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A Sustainable Approach to the Utilisation of Non-Clinical Medical Waste and Food Waste in ConcreteApplications

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posted on 2024-06-20, 01:29 authored by Shannon Kilmartin-Lynch

In this research, the potential to utilise waste materials to improve the mechanical properties of concrete was explored. The two main sources of waste materials that are the key focus within this research stem from global issues that are currently being faced. These issues relate to the coronavirus pandemic and the global food loss issue. Firstly, the use of single-use plastic-based personal protective equipment (PPE) has been on a sharp incline since the onset of the Coronavirus pandemic in late 2019. This has led to a significant increase in the generation of PPE waste and various environmental strains from excess waste ending up in landfill that requires different recycling solutions to reduce its environmental impact from disposal or incineration. The coronavirus pandemic placed the world on hold in late 2019, and since then, health care waste management systems have been failing to keep the waste under control. Studies indicate that over 30% of healthcare facilities are not equipped to handle existing waste loads, let alone the additional waste introduced into the system due to the COVID-19 pandemic. This excess waste opened a unique opportunity to explore the potential opportunity for medical waste PPE to be utilised as fibre reinforcement in concrete.

Secondly, food waste is another stream experiencing economic loss with estimates showing global food loss is set to reach 2.1 billion tonnes, resulting in $1.5 trillion globally by 2030. Whereas the consumption of coffee has been on a steady trend, increasing between 1.7-2.5% annually, and it is currently the most consumed beverage globally. However, the consumption of coffee leads to an excessive amount of spent coffee grounds (SCG) ending up in the food waste cycle. Historically, coffee grounds have been tried and tested as an aggregate replacement in concrete with limited to no success. However, this thesis explores an innovative solution to transform spent coffee grounds into biochar to be utilised as a fine aggregate replacement within concrete applications. Therefore, having the ability to minimise the volume of SCG that are sent to landfills.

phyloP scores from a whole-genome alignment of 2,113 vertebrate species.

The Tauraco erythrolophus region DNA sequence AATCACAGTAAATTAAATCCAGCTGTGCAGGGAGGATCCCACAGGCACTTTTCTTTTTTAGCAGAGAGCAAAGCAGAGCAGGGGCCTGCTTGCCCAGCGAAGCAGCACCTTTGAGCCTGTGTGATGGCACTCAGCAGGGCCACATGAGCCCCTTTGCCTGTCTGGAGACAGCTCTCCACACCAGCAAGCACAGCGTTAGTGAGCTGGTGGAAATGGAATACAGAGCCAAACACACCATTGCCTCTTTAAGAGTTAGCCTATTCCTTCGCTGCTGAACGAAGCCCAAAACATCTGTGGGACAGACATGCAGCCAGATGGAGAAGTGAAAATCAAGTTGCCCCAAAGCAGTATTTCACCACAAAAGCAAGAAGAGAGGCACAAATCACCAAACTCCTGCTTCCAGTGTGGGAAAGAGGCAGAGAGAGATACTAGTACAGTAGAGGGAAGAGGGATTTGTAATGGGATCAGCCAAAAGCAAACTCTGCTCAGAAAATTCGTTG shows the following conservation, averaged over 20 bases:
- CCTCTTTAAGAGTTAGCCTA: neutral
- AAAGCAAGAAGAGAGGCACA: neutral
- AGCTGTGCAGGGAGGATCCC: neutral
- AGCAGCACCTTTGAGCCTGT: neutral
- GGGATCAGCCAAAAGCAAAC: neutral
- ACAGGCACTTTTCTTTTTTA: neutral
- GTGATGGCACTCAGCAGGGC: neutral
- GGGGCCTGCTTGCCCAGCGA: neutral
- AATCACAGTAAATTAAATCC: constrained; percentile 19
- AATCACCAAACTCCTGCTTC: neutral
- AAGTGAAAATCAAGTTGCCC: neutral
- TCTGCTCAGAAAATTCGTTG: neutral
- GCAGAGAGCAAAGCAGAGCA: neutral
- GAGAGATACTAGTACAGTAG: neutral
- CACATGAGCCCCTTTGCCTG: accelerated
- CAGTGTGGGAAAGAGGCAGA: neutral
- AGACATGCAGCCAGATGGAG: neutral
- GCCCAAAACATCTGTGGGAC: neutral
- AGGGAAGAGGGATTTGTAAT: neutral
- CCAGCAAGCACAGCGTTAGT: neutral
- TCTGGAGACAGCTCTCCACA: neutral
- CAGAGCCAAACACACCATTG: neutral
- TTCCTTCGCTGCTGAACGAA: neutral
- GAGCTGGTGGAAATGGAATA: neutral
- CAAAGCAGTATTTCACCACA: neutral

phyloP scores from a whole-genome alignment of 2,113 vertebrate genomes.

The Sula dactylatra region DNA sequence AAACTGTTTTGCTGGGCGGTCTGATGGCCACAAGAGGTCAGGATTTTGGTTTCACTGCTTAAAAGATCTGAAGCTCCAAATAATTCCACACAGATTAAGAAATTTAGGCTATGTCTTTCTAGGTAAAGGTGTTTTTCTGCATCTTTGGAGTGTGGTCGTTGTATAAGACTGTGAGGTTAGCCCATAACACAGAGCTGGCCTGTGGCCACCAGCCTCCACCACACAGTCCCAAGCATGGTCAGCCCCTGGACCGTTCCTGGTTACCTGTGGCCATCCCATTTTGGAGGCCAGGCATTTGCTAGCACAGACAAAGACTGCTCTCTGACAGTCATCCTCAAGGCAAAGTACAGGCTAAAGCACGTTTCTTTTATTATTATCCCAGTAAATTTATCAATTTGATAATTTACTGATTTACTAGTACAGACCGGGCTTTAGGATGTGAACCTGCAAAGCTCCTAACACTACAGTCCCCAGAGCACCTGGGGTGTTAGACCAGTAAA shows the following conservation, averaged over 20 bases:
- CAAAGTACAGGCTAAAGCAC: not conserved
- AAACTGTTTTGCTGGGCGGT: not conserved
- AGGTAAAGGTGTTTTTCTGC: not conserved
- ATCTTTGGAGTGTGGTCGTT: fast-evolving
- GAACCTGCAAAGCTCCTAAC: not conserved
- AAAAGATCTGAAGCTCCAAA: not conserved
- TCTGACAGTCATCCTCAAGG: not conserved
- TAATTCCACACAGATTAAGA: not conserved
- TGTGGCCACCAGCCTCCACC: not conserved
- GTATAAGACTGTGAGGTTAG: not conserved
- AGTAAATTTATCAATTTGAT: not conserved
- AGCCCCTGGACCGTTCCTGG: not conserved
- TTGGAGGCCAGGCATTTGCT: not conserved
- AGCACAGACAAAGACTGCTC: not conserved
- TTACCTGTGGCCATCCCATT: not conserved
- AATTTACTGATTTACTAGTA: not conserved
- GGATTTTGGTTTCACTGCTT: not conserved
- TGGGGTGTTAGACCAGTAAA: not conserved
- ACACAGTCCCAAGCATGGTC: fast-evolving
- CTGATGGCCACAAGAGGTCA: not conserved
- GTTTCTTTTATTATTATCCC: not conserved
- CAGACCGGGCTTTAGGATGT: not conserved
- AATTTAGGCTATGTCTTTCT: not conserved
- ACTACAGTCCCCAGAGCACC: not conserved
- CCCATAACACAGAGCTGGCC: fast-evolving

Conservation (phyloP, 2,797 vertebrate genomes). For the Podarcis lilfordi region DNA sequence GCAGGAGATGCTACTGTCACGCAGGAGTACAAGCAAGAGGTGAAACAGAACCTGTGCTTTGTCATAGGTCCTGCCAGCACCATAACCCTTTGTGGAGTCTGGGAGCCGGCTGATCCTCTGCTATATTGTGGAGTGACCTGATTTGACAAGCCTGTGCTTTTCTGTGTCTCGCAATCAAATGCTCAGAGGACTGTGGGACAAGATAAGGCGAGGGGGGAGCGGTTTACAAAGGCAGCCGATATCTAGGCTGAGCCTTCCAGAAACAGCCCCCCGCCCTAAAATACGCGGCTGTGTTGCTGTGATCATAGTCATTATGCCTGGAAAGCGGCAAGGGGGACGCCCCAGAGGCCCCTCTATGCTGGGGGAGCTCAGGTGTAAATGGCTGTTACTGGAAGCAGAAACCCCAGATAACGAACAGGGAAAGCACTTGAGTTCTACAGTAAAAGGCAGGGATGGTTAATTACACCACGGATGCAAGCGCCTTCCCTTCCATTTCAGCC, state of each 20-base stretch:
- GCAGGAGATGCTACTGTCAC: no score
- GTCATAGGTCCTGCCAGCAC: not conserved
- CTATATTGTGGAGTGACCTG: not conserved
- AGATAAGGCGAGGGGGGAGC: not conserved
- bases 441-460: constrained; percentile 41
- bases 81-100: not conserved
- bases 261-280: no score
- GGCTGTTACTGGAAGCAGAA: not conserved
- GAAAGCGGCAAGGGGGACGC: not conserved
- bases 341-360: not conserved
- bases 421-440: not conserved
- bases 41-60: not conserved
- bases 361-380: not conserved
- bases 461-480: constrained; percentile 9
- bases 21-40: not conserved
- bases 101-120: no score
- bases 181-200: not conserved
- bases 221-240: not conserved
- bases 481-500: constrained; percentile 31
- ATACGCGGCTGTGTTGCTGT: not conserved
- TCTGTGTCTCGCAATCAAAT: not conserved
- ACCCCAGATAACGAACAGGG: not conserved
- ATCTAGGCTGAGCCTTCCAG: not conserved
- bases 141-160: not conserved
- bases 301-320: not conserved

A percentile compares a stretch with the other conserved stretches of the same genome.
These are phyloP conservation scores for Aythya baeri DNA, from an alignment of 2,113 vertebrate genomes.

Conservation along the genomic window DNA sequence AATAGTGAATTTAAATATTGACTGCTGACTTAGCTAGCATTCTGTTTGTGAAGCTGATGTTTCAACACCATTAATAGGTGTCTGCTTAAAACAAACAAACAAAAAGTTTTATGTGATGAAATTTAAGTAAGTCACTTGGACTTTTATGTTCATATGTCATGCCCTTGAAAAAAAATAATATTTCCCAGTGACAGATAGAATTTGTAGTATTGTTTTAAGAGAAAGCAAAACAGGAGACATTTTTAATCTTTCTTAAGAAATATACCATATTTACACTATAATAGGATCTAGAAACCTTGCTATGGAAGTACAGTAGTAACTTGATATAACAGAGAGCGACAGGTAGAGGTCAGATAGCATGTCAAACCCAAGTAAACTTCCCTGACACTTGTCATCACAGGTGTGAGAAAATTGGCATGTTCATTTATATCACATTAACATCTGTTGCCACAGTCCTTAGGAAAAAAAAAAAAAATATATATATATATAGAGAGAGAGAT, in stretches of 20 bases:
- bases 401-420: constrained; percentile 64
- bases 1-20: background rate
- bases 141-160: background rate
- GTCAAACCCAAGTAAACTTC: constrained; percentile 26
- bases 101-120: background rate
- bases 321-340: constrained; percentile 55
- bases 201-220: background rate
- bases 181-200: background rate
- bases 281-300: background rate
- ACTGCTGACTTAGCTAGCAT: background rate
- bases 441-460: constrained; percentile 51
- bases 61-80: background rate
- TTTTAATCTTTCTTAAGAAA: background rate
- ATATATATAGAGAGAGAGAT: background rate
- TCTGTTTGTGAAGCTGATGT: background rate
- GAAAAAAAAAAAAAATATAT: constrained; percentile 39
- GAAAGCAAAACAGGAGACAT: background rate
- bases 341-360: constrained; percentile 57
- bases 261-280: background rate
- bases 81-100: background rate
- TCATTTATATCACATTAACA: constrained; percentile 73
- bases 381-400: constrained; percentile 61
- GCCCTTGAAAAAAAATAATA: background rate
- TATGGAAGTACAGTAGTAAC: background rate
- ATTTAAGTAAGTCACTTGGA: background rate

This thesis therefore aims to explore the utilisation of single-use waste PPE generated from the coronavirus pandemic in structural concrete to aid in scaling back the quantity of waste ending up in a landfill. Single-use nitrile gloves, isolation gowns and face masks were separately added to aggregates at varying percentages of the volume of concrete. The compressive strength, modulus of elasticity, indirect tensile strength and flexural strength tests of the concrete samples were undertaken as well as microstructural analysis to ascertain the effect of varying concentrations and materials on the mechanical properties and quality of concrete and the specific materials bond performance within the cement matrix. The results of this thesis demonstrate steady trend development across compressive strength, flexural strength and the modulus of elasticity with increases of 22%, 20% and 11%, respectively, across varying applications of waste PPE. At the same time, the results of the SEM-EDS analysis present an excellent bond formation between the materials utilised and the cement matrix.

Typically, SCG cannot act as a suitable aggregate replacement in concrete due to its high organic content. This thesis aims to explore the effect of turning SCG into biochar as a fine aggregate replacement in an attempt to scale back the current global food loss issue. The research explores SCG in its natural state and in the form of biochar created at varying temperatures to measure how the material interacts within the cement matrix. Biochar was produced from SCG at both 350 degrees and 500 degrees Celsius and incorporated into concrete samples between 5-20% by volume of fine aggregates. The effects of the different pyrolysing temperatures on the properties of biochar blended concrete were investigated through a series of compressive strength tests and an SEM analysis. The results demonstrate that the coffee biochar (CBC) increases the overall compressive strength of concrete by up to 29.3%.

In this research, two innovative solutions to current global trends have been explored to take a sustainable approach to concrete applications. The outcomes of this study will provide practical guidance on the application of both non-clinical medical waste and food waste in the applications of sustainable concrete. The research has the potential to benefit local governments, communities, and the construction industry as well as medical grade PPE manufacturers and waste management industries.

History

Degree Type

Doctorate by Research

Copyright

© Shannon Kilmartin-Lynch 2023

School name

Engineering

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